In §§ 314.81(b)(2)(vii)(a)(7) and 601.70(b)(7), the agency is revising the “Schedule of conduct, completion and reporting of the postmarketing study commitment” section of the status report to require inclusion of only the information that is most important in determining the progress of a study and to clarify that information. FDA is replacing the phrase “projected dates for initiation of the different phases of the study” with the phrase “actual or projected dates for submission of the study protocol to FDA, completion of patient accrual or initiation of an animal study” and adding “any additional milestones or submissions for which projected dates were specified as part of the commitment.” FDA recognizes study phases may vary depending on the type of study and the study design. Because information on some phases of a study may not be meaningful in establishing study progress, FDA is limiting the information for this section to the projected, or actual, dates for the submission of the study protocol to FDA; for completion of patient accrual into a clinical study or initiation of an animal study; for completion of the study; and for submission of the final study report to FDA. In addition, FDA recognizes that some study commitments include an agreement to report important intermediate timepoints or early study endpoints (e.g., evaluation of surrogate endpoints in a study also measuring clinical benefit). If a study commitment includes reporting at such intermediate timepoints, these timepoints should be included in the projected schedule submitted under §§ 314.81(b)(2)(vii)(a)(7) and 601.70(b)(7).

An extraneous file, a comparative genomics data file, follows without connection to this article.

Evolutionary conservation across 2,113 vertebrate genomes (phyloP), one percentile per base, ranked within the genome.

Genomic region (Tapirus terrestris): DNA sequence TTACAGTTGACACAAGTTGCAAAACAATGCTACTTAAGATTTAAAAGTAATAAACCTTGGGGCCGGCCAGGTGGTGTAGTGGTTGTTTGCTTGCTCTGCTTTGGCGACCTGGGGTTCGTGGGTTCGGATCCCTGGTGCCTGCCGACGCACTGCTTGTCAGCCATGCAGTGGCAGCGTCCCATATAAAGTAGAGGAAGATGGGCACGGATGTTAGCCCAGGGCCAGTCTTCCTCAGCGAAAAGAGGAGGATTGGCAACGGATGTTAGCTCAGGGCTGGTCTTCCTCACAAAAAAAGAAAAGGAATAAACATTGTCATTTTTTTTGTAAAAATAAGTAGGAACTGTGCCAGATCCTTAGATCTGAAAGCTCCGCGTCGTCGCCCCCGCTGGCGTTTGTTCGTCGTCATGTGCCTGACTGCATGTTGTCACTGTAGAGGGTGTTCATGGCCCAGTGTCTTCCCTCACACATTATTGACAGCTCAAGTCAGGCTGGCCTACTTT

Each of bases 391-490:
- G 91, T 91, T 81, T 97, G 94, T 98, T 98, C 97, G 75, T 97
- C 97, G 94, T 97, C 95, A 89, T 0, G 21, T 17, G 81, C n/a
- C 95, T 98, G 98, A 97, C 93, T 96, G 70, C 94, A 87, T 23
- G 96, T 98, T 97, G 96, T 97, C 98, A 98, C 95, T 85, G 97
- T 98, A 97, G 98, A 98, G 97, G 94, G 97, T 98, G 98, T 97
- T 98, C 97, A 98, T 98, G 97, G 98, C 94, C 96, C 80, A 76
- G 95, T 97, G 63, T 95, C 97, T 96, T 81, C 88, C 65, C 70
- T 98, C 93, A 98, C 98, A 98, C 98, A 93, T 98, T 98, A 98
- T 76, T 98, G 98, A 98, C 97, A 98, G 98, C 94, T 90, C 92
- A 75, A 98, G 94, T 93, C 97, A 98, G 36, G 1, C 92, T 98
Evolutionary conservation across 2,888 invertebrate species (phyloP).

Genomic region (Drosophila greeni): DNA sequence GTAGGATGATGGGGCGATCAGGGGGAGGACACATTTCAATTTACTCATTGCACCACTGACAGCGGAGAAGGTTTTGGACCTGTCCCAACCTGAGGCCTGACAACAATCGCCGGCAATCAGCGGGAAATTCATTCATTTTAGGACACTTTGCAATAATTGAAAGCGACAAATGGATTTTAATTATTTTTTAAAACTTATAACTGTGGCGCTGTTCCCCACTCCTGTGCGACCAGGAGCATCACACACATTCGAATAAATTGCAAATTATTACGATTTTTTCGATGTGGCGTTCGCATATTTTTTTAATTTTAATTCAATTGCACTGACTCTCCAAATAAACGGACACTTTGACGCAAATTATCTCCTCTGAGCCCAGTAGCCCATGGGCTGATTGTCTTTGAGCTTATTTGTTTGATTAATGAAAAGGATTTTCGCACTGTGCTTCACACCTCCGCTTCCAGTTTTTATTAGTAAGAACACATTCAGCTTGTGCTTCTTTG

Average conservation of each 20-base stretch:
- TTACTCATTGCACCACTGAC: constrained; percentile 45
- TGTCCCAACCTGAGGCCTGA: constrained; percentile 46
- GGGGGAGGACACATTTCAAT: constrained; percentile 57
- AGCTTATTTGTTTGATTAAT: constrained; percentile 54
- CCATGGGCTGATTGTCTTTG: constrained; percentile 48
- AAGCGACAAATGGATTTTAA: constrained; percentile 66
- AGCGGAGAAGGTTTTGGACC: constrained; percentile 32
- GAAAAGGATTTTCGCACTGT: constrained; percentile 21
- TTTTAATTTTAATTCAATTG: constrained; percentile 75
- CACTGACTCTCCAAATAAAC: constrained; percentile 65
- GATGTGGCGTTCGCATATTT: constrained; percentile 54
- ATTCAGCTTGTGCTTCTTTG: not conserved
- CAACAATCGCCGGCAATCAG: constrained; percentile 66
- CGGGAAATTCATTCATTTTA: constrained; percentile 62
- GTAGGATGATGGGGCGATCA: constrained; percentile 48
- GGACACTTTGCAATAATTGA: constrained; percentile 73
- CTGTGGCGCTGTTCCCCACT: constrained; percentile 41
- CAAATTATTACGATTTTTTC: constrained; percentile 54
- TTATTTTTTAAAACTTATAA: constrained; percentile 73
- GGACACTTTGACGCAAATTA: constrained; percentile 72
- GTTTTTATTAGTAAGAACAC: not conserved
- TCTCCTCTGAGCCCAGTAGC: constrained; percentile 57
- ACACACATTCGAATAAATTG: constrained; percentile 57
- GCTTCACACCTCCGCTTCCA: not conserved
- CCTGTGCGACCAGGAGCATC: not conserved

FDA is requiring that the schedule in this section include actual dates, if they represent milestones that have already been reached, in addition to projected dates. This is particularly appropriate for studies that were started before the effective date of this final rule and for which a particular aspect of the study has already been completed by the effective date. Actual dates are also appropriate if a particular aspect of the study (e.g., submission of study protocol) was completed prior to approval of the drug or agreement on the postmarketing commitment.